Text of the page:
One interesting item is that the Killoughs meet for a reunion in Jacksonville, TX to commemorate the Killough Massacre of 1838 in Cherokee County, TX where there is a monument to 18 people killed there.


The reunion in 1890 was held in John S. Harrington's grove in St. George—one of the pleasantest ever held.  President was B. K. Kalloch of Rockland.  At the close of the business meeting, interesting remarks were made by Everett Harrington of Waldoboro, the Rev. G. S. Hill of Wiley’s Corner, Rev. M. Dunbar of Tenants Harbor, B. K. Kalloch of Rockland, and Mrs. N. S. Wall formerly of Rockland.  A vote of thanks was tendered to John Harrington for his care and pains in making everything ready for our use and comfort.  This was doubly deserved as the recent gale had uprooted trees and again littered up the whole grove after he had it all in readiness for the gathering, thus making it necessary for him to do the work twice.
Signed: S.D. Graves, Sec.


We are hoping that a catered lunch will not only be a change and relieve people of the necessity of planning what to bring, but that it will also allow us the luxury of visiting more fully with each other.  Last summer, Doris and Paul Merriam, Charlene Black and I met to make some plans several days before the reunion and therefore made initial inquiries before coming to the Grange.  It is certainly possible to have the reunion at another place next year, and with different arrangements, but we hope we can make this summer successful.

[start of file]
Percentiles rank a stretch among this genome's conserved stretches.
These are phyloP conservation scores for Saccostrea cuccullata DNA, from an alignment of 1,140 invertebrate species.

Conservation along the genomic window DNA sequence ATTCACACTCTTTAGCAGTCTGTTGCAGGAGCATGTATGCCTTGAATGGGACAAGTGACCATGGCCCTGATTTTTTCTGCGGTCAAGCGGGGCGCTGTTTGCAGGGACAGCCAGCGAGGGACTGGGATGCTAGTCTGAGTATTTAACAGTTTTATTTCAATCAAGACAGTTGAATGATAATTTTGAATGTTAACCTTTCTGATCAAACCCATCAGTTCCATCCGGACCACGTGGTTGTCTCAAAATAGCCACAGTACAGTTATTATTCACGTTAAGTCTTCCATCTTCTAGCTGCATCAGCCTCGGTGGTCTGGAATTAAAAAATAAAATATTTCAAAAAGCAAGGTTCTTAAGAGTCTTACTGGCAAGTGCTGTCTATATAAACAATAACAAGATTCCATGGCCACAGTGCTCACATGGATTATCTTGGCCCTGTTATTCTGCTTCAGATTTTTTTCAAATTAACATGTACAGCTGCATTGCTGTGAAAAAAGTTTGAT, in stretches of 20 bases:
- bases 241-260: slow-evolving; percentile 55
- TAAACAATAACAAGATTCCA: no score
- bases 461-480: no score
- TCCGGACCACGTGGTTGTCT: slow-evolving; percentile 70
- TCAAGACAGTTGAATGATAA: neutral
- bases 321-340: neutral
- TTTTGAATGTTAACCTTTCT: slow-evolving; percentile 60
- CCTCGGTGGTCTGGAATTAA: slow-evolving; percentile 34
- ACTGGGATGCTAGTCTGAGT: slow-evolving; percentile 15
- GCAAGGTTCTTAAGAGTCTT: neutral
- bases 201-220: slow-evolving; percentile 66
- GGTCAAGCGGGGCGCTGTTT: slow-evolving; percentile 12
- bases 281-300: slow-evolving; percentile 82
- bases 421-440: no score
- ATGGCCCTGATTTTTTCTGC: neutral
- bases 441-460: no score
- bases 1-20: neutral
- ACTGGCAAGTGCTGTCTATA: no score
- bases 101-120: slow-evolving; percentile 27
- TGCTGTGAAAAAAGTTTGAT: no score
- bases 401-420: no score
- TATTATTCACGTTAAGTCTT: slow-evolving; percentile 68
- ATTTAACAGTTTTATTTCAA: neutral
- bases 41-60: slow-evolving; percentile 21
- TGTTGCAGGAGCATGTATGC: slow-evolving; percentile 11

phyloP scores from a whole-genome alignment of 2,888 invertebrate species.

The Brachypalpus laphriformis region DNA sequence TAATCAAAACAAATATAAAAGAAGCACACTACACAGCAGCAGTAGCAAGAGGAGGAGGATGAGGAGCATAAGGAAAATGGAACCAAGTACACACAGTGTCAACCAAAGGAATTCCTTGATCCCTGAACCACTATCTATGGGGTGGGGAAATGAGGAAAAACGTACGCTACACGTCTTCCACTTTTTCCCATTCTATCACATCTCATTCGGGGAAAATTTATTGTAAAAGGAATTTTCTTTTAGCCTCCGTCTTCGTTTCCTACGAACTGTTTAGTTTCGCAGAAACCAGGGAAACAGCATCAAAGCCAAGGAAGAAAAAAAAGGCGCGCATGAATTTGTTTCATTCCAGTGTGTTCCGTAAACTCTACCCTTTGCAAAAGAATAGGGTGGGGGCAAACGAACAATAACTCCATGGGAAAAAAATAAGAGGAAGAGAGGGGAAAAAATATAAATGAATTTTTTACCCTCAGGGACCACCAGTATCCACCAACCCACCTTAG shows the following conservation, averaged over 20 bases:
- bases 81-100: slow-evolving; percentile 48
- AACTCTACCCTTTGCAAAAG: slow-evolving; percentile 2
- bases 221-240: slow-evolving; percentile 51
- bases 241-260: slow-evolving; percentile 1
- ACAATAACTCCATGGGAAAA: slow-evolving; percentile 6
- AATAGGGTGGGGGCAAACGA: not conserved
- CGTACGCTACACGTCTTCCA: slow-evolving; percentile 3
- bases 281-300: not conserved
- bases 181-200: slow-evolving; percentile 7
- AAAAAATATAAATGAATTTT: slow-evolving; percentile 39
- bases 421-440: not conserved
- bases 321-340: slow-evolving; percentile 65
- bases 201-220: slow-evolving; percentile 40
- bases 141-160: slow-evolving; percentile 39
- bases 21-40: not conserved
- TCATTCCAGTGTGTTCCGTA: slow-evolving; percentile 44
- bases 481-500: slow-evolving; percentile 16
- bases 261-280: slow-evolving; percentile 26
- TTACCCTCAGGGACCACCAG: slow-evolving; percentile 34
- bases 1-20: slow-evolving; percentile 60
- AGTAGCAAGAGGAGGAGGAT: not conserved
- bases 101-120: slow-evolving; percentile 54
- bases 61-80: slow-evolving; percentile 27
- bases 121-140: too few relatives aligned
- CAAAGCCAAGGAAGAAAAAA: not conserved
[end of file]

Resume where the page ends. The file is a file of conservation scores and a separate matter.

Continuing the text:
The menu will be chicken salad. potato salad, rolls, blueberry with whipped cream, coffee, tea and lemonade at a cost of $5 .50 per person.  If your children will not eat any of this, plan to bring a peanut butter sandwich!

We are guessing that we will have about 50 people attending, but in order to give the caterer a firm count, please either phone Charlene Black or send her your reservation by the FIRST WEEK IN AUGUST.  We don't want anyone to stay away because of costs, so when you send or call in your reservation, let Charlene know what you can afford to pay.

Also, it is important that if you make a reservation you actually come or pay for the meal as we will have to pay for whatever we order out of the treasury.  It would also be extremely helpful if you brought correct change.